Jeremy read this at Emma’s memorial event on 30th September 2013.
I knew Emma for all of her all-too-short life – my dear sister and brother-in-law’s daughter, Ros’s god-daughter, my fellow mental health professional, and, I like to think, my friend. As everyone who encountered her knew, Emma was blessed with a miraculous amalgam of brains and beauty (those amazing eyes; that mischievous mysterious smile!). But more than both, she had a life-enhancing, creative spirit which lightened all that surrounded her. Her presence guaranteed laughter, fun and novelty. I remember an occasion when she came to stay with us when her cousins Josh and Rosy were there too; she devised a consequences writing game we played from morning til night, with seemingly endless outbursts of uncontrollable giggles.
But beyond this exceptional capacity for fun there was a mercurial intelligence which informed not just her RSA blogs but her intensely readable Doctoral thesis which was passed on the spot with no alterations – an outcome rare indeed in the academic world. Ironically, the essence of her study was that to de-stigmatise mental illness in adolescents it was necessary to touch on their personal experience, rather than rely on simplistic analogies with physical illness. This research drew on all of Emma’s strengths – her analytic and literary skills of course, but also her capacity to empathise with, and reach out to young people, and to engage them through humour, cajoling when necessary, and her uncanny ability to penetrate to the heart of the matter in simple yet profound ways.
I say ‘ironically’, because of the nature of her death. When someone dies by their own hand, those that love and know the person are inescapably suffused with feelings of horror, guilt, vicarious agony — sometimes anger and incomprehension. Inevitably one asks oneself ‘why didn’t I ring her?’, ‘why couldn’t she see, however much she was suffering, that ‘this too will pass’?’ “if only the psychiatric services had realized just how ill she was’ and so on. But I believe Emma died from an illness, no less real than leukaemia, multiple sclerosis or cancer. If we seek a ‘reason’ for her death, we need look no further than mental illness and bipolar disorder. She may have felt that there was no way out from her mental pain, that her circumstances were intolerable and unalterable, or – oh so wrongly — that those who loved and still love her would be better off without having to worry about her. But those thoughts and those circumstances were utterly beyond her control and must be seen as the end-result of inexorable illness. Emma rests in the company of fellow bipolar sufferers who like herself, died before their time – Sylvia Plath, Virginia Woolf, Anne Sexton. But she is also a compatriot of those other great women — Kathleen Mansfield, Jaqueline Dupree, Rosalyn Franklin, Kathleen Ferrier, her Haworth neighbour Charlotte Bronte – who were cut down in their prime by illness.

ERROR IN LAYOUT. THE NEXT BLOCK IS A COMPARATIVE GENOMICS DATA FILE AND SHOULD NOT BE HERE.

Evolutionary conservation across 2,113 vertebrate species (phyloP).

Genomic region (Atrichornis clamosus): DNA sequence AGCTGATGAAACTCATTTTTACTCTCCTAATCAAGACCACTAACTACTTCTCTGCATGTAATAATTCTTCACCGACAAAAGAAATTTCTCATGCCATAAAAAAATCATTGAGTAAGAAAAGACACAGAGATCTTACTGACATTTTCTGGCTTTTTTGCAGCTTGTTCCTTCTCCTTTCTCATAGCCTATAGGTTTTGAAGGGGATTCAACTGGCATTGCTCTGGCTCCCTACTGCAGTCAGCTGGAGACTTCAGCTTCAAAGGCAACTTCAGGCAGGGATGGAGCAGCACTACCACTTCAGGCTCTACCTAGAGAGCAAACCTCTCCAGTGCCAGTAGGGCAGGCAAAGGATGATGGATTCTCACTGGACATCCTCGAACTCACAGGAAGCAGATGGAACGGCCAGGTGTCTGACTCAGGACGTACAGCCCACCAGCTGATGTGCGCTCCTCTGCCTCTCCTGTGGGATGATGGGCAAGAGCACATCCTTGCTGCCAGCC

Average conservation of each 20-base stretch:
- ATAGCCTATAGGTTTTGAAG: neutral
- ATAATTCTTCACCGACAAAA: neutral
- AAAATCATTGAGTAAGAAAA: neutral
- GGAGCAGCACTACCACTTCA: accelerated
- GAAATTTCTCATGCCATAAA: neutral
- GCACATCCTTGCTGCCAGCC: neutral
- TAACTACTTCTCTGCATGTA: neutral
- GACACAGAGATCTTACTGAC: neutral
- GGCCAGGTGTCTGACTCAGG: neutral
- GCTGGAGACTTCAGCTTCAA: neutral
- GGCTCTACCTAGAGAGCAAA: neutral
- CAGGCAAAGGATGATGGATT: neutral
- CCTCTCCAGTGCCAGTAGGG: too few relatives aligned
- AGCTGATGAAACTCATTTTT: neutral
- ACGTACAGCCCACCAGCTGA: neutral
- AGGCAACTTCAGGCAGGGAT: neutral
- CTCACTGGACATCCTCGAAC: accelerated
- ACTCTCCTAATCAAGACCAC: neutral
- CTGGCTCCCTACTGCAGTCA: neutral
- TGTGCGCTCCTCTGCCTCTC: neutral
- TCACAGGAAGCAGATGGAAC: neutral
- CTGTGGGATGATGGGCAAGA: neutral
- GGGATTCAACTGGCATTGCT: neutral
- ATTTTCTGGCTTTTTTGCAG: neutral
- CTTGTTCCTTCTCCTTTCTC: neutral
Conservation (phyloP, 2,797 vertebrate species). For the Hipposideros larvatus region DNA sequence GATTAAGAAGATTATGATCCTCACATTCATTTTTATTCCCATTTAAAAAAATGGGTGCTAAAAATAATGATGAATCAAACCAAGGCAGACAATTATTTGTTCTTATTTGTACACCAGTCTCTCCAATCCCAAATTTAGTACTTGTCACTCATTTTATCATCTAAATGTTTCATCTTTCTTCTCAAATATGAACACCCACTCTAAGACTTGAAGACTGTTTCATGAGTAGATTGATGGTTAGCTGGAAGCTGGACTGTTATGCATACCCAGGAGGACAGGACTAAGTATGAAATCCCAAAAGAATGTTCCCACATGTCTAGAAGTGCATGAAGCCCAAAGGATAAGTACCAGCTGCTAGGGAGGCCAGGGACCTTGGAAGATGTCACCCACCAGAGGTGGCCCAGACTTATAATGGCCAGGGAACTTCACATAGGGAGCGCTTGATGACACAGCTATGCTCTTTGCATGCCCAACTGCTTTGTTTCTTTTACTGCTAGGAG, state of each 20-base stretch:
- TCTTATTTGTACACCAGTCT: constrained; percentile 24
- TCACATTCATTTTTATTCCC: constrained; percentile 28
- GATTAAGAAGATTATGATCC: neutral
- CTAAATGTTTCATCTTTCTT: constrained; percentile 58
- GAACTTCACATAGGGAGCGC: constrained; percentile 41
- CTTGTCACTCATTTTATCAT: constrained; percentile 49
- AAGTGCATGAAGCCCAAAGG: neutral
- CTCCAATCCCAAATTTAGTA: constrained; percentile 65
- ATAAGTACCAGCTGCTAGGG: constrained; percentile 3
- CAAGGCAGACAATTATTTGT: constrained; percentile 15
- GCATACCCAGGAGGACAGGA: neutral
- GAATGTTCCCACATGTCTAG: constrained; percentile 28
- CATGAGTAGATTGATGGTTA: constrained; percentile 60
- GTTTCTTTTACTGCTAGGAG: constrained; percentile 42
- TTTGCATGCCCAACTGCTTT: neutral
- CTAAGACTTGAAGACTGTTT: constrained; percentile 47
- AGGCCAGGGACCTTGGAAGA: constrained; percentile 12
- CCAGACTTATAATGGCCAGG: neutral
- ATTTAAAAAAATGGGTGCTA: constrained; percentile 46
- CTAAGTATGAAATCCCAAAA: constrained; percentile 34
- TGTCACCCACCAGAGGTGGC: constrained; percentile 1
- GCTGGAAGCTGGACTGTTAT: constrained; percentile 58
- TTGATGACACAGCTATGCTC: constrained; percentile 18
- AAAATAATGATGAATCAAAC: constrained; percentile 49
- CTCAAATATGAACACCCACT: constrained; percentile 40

Two years ago Emma’s cousin Flora asked her at Richard and Errolyn’s 60th birthday party what was her favourite poem. She said it was ‘Pearl’, a long mediaeval poem by an anonymous author about a young woman who dies. I want to end with a few lines from it.
PEARL all-pleasing, prince’s treasure,
too chastely set in gold so pure !
From out the Orient, I aver,
ne’er proved I pearl its precious peer…
so sweetly small, so wondrous smooth ;
where’er I judged of joyous gems,
I placed my Pearl apart, supreme,
I lost it in a garden alas !
Through grass to ground ’twas gone from me.
I pine, by Severing Love despoil’d
of Pearl mine own, without a spot.
From spot where such rich treasure wastes
fragrant spice must needs spring forth ;
blossoms white and blue and red
shine there full sheer against the sun.
Flower and fruit shall know no flaw
where it down drave to earth’s dark mould ;
for from dead grain each blade must grow,
no wheat were else brought ever home.…
so seemly a seed can never fail ;
ne’er fragrant spice shall cease to spring
from that precious Pearl without a spot.
Emma was a priceless pearl – we have lost her, but must trust that something rare and strange will grow from her loss. Of course there is grit at the heart of a pearl – grit in both senses, since Emma’s illness, her unbearable suffering was grit indeed; but also the grit that Emma showed. However misguided – and in my view it is always a manifestation of a disturbed mind caught in a delusional world — great courage is undoubtedly required to take one’s life, and Emma had bravely lived through the shadow of death many times.
Mediating in my atheistic way on the cleansing power of fire to purge pain and misery and despair, I had a vision of Emma, relieved at last of the burden of her suffering , as an angel, hovering over us patiently, lovingly — until our turn comes. So, like Horatio, let us sing her to her rest, with flights of angels.